October 24, 2017

.......Time's a-wastin'!

When my wife and I retired some years ago, I turned much of my attention to my interest in photography and history.  I then landed upon the notion of merging those activities into creating and maintaining a variety of websites for nonprofit organizations.  And a few websites for my own, sometimes peculiar, interests!

Other abiding hobbies – particularly genealogy – have taken a back seat.  As I gaze into the mirror and see this aging guy staring back at me, I've come to realize that it's time to move along and focus on family history.  Father time will not wait.

While immersing myself in websites has been fun – it was destined to make me lose ground on something that now seems more important:  sharing with our families a bit of what my wife and I have learned and what we remember about our Galey and Miller parents, their parents, and the generations before.

Of course, the irony to all of this is.........family history is never done.  It'll never be "finished"!   But I now feel an urgency to pull together all of my past research and assemble it in a way that our children, grandchildren – and even our soon-to-be-born great-grandson – can make some sense of it.

So......all of this to say that this website has "Gone Fishing."  There'll be no new material from this date forward.  However, existing stories and images will remain – so long as the good folks at Google may allow.  The site is indexed, so if you're looking for something specific, you might start there.  Linked photo galleries will also remain intact.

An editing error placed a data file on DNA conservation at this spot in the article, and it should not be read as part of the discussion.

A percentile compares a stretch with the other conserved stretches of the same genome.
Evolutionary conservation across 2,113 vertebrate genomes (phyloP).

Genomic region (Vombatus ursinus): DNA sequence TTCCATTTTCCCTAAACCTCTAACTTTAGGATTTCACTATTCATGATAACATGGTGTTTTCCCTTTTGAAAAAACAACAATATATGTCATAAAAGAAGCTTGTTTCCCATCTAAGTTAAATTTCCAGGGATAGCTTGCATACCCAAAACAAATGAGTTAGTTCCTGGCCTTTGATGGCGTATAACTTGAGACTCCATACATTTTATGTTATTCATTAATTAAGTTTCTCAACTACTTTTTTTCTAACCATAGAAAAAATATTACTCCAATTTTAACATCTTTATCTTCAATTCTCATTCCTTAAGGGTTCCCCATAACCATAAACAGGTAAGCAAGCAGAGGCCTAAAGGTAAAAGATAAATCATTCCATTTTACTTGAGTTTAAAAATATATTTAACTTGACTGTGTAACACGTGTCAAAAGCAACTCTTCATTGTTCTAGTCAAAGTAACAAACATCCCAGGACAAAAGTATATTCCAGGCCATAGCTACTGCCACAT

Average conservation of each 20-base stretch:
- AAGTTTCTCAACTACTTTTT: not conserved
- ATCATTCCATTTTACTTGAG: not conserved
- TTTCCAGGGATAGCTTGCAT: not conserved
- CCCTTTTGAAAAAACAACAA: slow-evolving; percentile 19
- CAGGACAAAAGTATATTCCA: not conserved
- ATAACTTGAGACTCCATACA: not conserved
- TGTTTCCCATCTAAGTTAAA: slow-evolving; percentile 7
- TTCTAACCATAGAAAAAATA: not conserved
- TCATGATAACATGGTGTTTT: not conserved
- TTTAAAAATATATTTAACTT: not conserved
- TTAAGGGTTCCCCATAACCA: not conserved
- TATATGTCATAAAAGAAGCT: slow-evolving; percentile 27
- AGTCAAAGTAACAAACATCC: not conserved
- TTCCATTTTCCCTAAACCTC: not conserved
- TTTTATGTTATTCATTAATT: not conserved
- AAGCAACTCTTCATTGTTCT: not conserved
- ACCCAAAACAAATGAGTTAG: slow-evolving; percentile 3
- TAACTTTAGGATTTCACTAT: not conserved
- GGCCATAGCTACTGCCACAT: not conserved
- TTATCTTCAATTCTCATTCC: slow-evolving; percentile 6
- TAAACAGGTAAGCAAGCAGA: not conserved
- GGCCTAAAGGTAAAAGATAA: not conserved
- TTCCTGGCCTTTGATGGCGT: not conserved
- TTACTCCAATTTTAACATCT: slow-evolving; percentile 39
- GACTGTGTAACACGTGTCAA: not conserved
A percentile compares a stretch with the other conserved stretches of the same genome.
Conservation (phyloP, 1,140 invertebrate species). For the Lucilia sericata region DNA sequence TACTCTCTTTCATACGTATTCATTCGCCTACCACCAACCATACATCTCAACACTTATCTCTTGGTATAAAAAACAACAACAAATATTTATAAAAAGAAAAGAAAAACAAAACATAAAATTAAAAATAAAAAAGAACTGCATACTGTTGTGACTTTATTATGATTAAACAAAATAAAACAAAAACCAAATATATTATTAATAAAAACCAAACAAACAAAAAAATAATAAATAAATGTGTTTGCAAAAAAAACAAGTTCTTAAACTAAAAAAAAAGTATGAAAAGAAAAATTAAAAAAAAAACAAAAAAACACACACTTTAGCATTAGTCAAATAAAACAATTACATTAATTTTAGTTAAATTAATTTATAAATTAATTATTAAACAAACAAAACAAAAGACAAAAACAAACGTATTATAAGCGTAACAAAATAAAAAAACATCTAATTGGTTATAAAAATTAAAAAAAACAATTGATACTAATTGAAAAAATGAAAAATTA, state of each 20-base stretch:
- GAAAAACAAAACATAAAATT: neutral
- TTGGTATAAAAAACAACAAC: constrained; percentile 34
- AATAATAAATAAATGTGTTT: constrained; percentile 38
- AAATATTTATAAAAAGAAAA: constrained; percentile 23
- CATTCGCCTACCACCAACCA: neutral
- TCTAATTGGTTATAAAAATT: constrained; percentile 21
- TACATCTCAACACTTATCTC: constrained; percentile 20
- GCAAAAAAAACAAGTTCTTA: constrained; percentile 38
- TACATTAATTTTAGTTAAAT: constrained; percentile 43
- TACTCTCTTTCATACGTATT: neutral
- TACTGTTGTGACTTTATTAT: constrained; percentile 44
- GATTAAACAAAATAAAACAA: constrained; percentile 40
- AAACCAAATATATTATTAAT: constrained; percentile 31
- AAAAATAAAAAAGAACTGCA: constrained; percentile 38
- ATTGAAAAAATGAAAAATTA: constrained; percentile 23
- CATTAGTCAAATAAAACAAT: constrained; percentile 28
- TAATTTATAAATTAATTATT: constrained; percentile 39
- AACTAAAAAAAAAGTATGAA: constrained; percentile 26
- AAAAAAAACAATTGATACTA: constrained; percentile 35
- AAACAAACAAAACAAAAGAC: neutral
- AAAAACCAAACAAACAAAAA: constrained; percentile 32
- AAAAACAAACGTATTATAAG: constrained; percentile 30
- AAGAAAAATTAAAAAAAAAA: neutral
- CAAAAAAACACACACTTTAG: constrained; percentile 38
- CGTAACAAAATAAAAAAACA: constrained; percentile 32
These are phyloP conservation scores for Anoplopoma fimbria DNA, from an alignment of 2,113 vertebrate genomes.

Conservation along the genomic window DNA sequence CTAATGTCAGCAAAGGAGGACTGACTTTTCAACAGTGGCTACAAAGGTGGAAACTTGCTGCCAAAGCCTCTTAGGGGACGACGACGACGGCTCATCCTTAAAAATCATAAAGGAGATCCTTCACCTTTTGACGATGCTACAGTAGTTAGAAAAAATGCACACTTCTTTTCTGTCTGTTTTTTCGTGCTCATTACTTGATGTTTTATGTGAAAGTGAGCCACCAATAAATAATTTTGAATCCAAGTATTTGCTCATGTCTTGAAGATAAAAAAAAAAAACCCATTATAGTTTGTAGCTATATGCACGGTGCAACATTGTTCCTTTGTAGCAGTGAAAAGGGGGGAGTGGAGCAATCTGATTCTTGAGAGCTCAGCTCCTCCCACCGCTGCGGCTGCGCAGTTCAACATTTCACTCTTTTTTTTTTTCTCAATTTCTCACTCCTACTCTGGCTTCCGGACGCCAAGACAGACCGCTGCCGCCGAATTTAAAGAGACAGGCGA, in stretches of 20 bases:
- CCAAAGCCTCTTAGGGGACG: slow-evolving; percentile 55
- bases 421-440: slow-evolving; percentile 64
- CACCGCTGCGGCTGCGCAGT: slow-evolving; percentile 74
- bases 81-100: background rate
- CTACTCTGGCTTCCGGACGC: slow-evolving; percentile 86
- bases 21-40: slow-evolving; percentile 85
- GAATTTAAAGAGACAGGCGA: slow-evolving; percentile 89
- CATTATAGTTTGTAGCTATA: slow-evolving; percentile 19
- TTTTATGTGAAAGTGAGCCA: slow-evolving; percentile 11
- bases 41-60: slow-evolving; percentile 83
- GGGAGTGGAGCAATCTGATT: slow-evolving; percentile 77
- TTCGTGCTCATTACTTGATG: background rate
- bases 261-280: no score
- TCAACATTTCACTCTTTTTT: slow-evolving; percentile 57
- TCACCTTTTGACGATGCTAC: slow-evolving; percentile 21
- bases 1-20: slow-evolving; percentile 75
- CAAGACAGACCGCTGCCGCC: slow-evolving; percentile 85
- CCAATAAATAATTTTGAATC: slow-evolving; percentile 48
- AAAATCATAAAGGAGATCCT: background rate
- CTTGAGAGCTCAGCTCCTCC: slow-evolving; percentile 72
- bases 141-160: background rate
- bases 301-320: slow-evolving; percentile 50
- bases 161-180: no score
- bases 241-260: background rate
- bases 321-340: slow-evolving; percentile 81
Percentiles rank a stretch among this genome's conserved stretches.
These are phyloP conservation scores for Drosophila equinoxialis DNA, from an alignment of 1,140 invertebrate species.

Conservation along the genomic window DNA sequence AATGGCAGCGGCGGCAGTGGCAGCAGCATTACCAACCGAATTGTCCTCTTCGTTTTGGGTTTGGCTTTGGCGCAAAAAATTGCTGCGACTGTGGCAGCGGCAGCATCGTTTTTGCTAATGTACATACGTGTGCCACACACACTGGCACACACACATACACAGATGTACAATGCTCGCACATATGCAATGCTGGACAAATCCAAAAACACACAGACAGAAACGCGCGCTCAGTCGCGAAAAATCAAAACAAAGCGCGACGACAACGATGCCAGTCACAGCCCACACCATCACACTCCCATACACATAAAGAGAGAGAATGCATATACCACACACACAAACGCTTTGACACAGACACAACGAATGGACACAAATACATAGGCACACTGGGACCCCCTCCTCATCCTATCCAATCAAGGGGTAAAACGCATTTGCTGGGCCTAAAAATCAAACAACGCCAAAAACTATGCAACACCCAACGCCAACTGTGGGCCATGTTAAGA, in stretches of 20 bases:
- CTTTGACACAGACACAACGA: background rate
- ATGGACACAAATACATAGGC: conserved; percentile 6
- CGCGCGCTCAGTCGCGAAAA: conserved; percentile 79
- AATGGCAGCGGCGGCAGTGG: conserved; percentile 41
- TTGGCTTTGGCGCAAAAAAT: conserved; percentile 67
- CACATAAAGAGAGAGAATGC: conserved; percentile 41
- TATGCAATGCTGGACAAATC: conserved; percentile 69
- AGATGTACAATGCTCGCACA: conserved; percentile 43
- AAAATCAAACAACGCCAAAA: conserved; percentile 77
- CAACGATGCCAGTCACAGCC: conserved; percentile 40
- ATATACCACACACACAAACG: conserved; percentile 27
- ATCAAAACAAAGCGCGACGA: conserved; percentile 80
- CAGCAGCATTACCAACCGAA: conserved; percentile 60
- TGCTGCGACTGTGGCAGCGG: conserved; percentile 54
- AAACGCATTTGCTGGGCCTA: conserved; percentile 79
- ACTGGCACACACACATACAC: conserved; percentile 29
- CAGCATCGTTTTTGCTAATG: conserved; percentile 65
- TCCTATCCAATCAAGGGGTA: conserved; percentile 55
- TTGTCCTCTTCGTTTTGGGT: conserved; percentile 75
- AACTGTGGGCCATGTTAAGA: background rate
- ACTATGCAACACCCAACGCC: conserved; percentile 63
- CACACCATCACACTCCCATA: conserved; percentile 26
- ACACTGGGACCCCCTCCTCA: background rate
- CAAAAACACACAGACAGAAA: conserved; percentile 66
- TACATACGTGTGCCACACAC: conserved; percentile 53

It's been fun.  Thank You to the many folks who've contributed stories and photos....and those of you who have stopped by the site for a visit!

Larry Miller

September 2, 2017

Deadwood dying? We don't think so.

by Larry Miller

Historic Deadwood is losing actor Kevin Costner's Midnight Star Casino and Restaurant after a run of nearly 26 years.  While the news hit local print and broadcast media in the Black Hills, we found an online casino review site with a rather fascinating take on the closing.

Downtown Deadwood at dusk. 
(SD Dept. of Tourism)
Writer Kevin Horridge of Casino.org wrote that gaming revenues in Deadwood are down 3.5 percent this year and observed that – under the subheading Deadwood Dying – "No longer does the South Dakota history-rich town have the enticement of casinos to bring tourists to the remote hills."   Even if true, we doubt that spells the demise of Deadwood.

We're not big on gaming, but we're pleased at what it has done in bolstering the Deadwood economy since 1989 – and the significant residual benefits for historic preservation.

We wonder about plans to build a $40-50 million dollar casino and "entertainment destination" along the Missouri River at Yankton.  That idea was run up the flagpole earlier this year.

Of course, the real trick for folks promoting the Yankton initiative will be to get the South Dakota constitution amended.  They'll need the kind of latitude with gaming that thus far has been granted only to Deadwood.

Here are a couple of related links:

     Deadwood Struggles from Casino.org
     Yankton floats Casino Idea from Casino.org

Stay tuned!

January 12, 2017

Why a Spearfish Canyon State Park?

by Larry Miller

We've seen lots of state-generated information about how great it will be to have a new South Dakota state park in Spearfish Canyon – but we're still unconvinced.

As an "immigrant" to the Black Hills some 12 years ago, we chose the area largely because of the beauty of the region -- especially Spearfish Canyon.  We've biked it, hiked it, and have grown to love it.

Back in 2015, we heard from a reasonably reliable source that the South Dakota Game, Fish and Parks Department had acquired – or planned to acquire – the old Homestake Hydroelectric Plant #2 just a few miles up the canyon from Spearfish.  Hmmmmm.  Curious that.

So early last year, when Governor Daugaard announced state plans for a new Spearfish Canyon State Park, it all began to crystalize, despite the fact that the specific real estate involved was not clearly identified.  Spearfish Canyon covers a lot of geography.